Fig. 1
figure 1

Flowchart describing the subsample composition of working versus not working persons in the Swiss Multiple Sclerosis Registry (numbers reflect numbers of persons)


Socio-demographic, MS- and health-related factors

The following categorical socio-demographic variables were dichotomised: education level (‘high’ = ‘high school’ [corresponding to 12–13 years of education], ‘higher professional education’ and ‘university/applied university’ versus ‘low’ = ‘school not finished, ‘mandatory school’, ‘apprenticeship'), civilian status (‘married, registered partnership’ versus ‘other’), living situation (‘living alone, single parenting’ versus ‘living with parents, spouse, friends’), and having children (‘yes’ if at least one child versus ‘no’). Scaling of the remaining socio-demographic variables was metric (age), binary coded (sex), and ordinal (highest achieved job position: ‘Labourers’ = ‘0’, ‘Machine operator’ = ‘1’, ‘Craft/Trade’ = ‘2’, ‘Agriculture’ = ‘3’, ‘Service’ = ‘4’, ‘Office/Admin’ = ‘5’, ‘Technician/Similar in different field’ = ‘6’, ‘Scientist/Teacher/Academic/Engineer’ = ‘7’, ‘Manager/Leading position’ = ‘8’), respectively.

The following categorical MS-related information was dichotomized: MS types (‘relapsing–remitting MS [RRMS]’ versus ‘progressive MS [PMS]’) and current disease-modifying treatment (DMT) (‘yes’ versus ‘no’). A sum score was computed including the current MS symptoms: vision, language, dysphagia, weakness, paralysis, fatigue, paresthesia, dizziness, pain, gait, balance, bladder, spasms, tics, tremor, gastrointestinal, epilepsy, sexual, memory, depression, concentration as well as spatial orientation and affective instability. Information on time since MS diagnosis was computed by subtracting the date of MS diagnosis from the date of the completed follow-up questionnaire.

HRQoL was measured by the European Quality of Life 5-Dimension 5-Level version (EQ-5D-5L). This instrument covers the following five dimensions: (1) mobility, (2) self-care, (3) usual activities, (4) pain/discomfort and (5) anxiety/depression [27, 28]. In addition, it provides an estimation of a single utility figure (also referred to as the EQ-5D-index) and a visual analogue scale (EQ-VAS). The French value set was used for the present study [29, 30] and the EQ-5D-index was rescaled from 0 (worst health) to 100 (best health) [31].

Work-related factors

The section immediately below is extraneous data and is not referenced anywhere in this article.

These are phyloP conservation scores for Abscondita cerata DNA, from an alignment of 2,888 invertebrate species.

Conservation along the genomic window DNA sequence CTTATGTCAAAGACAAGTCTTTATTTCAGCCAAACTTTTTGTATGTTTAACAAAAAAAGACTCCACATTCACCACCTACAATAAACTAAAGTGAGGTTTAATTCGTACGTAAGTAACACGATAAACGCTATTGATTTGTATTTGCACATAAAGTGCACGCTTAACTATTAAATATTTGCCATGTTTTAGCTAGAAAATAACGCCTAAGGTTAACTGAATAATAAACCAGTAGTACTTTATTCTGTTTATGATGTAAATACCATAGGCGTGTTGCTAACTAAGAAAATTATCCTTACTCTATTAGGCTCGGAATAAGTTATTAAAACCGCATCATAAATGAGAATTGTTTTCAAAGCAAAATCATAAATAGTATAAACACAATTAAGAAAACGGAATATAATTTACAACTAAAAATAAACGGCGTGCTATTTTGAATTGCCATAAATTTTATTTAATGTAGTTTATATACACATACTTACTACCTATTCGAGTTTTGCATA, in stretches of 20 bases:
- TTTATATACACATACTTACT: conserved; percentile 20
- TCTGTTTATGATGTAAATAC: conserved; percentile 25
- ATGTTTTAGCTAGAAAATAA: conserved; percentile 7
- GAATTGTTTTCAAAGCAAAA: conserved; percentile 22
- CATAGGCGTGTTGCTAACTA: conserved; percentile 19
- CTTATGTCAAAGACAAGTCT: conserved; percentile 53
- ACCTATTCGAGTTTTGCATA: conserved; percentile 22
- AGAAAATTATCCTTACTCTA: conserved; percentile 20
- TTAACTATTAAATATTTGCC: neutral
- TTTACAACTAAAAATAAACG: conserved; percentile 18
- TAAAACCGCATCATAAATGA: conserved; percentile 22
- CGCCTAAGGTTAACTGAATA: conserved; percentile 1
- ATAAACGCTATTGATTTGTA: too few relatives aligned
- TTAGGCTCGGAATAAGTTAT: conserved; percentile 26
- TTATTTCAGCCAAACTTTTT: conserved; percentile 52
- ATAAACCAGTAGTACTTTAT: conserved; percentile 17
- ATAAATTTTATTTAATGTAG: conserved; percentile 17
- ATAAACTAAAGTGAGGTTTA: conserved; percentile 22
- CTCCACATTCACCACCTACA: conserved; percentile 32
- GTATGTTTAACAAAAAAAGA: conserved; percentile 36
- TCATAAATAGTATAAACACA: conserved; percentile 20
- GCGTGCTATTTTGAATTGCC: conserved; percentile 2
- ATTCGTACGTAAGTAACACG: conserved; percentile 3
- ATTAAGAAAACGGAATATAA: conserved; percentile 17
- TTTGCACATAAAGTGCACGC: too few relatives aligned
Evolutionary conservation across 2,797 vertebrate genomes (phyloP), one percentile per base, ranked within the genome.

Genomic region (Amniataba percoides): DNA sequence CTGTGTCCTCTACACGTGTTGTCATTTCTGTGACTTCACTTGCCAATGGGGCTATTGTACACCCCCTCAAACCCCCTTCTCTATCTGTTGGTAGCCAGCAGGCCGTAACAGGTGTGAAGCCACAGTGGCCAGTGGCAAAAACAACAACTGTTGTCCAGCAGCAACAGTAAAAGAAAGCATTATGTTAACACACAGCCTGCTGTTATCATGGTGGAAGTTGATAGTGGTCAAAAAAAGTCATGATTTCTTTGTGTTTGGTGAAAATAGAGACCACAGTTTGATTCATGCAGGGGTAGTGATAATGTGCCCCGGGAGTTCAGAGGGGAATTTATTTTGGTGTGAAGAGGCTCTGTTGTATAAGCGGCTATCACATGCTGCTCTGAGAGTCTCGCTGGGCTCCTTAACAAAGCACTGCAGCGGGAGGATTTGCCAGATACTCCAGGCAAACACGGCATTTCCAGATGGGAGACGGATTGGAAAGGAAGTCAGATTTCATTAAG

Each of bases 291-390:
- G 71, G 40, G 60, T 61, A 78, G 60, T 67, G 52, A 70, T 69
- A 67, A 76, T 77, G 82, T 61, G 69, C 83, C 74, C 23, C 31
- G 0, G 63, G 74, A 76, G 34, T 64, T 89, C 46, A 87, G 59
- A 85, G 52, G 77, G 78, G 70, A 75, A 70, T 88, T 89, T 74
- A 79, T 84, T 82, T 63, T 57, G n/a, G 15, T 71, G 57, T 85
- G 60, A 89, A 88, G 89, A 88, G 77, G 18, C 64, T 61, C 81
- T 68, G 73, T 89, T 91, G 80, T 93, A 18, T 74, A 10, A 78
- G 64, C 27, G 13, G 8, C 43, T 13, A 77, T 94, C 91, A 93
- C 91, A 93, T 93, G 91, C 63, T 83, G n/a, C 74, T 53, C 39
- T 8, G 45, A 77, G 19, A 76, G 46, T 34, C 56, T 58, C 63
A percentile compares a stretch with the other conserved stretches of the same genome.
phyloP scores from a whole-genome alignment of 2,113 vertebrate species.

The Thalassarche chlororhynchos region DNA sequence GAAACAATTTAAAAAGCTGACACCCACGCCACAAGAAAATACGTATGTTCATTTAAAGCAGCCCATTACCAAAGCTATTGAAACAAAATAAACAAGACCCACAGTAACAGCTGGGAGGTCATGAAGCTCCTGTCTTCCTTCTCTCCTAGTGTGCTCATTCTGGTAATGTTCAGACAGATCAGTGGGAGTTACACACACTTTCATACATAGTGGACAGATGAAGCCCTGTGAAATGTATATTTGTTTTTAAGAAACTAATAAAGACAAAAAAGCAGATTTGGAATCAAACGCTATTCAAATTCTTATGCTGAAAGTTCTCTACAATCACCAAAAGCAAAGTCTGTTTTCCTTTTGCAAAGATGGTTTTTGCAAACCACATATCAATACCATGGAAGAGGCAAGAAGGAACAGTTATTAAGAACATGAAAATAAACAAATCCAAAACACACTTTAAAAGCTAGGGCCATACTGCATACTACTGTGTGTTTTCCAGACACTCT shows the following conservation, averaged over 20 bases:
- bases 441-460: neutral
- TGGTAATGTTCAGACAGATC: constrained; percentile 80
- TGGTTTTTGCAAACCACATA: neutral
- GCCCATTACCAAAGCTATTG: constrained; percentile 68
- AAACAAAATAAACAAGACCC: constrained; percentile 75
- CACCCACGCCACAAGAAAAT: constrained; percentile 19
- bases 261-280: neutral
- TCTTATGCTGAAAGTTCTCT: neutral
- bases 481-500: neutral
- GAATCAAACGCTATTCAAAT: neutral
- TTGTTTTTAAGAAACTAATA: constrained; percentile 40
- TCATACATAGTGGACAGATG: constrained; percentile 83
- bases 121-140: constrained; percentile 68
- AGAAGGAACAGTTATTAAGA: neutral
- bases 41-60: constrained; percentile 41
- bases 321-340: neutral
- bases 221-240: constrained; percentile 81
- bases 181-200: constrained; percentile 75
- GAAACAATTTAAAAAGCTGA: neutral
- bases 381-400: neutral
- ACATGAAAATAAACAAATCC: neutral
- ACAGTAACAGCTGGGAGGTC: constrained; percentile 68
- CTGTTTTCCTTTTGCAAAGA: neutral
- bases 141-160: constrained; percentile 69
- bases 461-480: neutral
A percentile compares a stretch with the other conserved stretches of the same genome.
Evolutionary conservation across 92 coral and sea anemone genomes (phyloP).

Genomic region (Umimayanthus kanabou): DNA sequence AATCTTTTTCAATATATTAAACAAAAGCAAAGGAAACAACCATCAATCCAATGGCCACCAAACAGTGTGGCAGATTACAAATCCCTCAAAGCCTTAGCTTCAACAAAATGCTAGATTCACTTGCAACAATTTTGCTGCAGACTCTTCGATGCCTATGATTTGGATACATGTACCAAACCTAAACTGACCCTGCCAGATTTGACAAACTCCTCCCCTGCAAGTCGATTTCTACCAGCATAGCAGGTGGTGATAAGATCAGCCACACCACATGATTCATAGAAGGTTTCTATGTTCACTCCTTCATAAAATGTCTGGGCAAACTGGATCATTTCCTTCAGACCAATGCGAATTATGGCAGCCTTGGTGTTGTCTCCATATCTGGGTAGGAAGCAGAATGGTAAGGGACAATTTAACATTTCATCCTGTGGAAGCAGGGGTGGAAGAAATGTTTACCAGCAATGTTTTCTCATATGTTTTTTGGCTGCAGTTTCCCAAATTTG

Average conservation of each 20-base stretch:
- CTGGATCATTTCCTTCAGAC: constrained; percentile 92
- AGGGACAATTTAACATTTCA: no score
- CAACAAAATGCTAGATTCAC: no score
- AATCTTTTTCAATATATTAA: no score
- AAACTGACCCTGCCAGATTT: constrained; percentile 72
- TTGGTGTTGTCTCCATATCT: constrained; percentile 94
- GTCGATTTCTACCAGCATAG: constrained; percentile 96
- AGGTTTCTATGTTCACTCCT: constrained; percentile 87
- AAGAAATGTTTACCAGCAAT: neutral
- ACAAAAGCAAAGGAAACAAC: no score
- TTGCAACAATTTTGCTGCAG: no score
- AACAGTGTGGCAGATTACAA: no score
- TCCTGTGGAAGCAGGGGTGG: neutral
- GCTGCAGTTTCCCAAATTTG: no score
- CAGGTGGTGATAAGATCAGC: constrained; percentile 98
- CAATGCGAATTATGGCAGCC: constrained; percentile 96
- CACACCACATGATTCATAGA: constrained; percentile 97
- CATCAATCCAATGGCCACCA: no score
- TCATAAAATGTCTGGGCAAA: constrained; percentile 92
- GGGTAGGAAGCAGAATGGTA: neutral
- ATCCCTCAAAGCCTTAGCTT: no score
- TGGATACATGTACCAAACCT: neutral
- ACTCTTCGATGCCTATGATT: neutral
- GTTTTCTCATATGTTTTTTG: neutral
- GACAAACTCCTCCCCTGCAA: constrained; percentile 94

The follow-up survey used for this study included the following self-report questionnaires: The shortened Multiple Sclerosis Work Difficulties Questionnaire (MSWDQ-23) [32], a short-version of the indicator tool developed by the United Kingdom Health and Safety Executive (HSE) [33], the Job Crafting Questionnaire (JCQ) [34], and the seven-item short version of self-endangering work behaviour [35]. For all these questionnaires, validated translations in German, French/Italian were applied if available or professionally translated by native speakers after obtaining permission from the original authors.

MS-related factors at work

The MSWDQ-23 provides information on work difficulties in PwMS. Apart from a total score, this instrument enables computation of the following three subscales: psychological/cognitive barriers, physical barriers and external barriers [32]. All items were measured on a five-point Likert scale ranging from 1 (“rarely/never”) to 5 (“almost always”). Besides the MSWDQ-23, we also asked the respondents about eight MS symptoms affecting their current work: pain, spasms, weakness, movement, balance, motoric skills, bladder and gastrointestinal tract (no = 0, yes = 1). A sum score was computed regarding these symptoms. Moreover, one item assessed whether the respondents had to change jobs because of MS (0 = no, 1 = yes).

Health-related behaviour at work

General health-related behaviour at work was measured using two scales: the JCQ [34] and the self-endangering work-behaviour scale [35]. The JCQ is divided into four independent job-crafting dimensions: (1) increasing social job resources, (2) increasing structural job resources, (3) increasing challenging job demands, and (4) decreasing hindering job demands. Previous research on the general population illustrated health-promoting mechanisms of job crafting [36]. For the present study, only the two items “I ask my supervisor to coach me” and “I ask colleagues for advice” were selected from the first dimension. All items were measured on a five-point Likert scale ranging from 1 (“rarely/never”) to 5 (“very often”).

The short version of the self-endangering work behaviour scale [37] is measured on a scale of seven items, such as working during recreation, working despite being ill, and consumption of substances to enhance performance. All items started with the question “In the last three months, how often has it occurred that …”. One example item is “In the last three months, how often have you worked at a pace that you could not maintain in the long run?” [35]. All items were measured on a five-point Likert scale ranging from 1 (“rarely/never”) to 5 (“very often”).

Psychosocial working conditions: job resources and job demands

The HSE was used to assess the psychosocial working conditions. This is a useful tool indicating whether and in what domain stress-related problems in the workplace might occur [33]. The HSE can be conceptualised into two subscales: job-related resources and demands [e.g. 38]. To measure job resources we chose a selection of six items from the subscales control (e.g. “I have some say over the way I work.”), role clarity (e.g. “I am clear about the goals and objectives of my department.”), support of colleagues (e.g. “I get the help and support I need from colleagues.”), support of supervisor (e.g. “My line manager encourages me at work.”), and change (e.g. “When changes are made at work, I am clear how they will work out in practice.”). Moreover, we chose two additional items (“At work, you can develop your skills” and “This work is varied”) from the salutogenetic subjective work analysis (SALSA = SALutogenetische Subjektive Arbeitsanalyse) questionnaire [39, 40].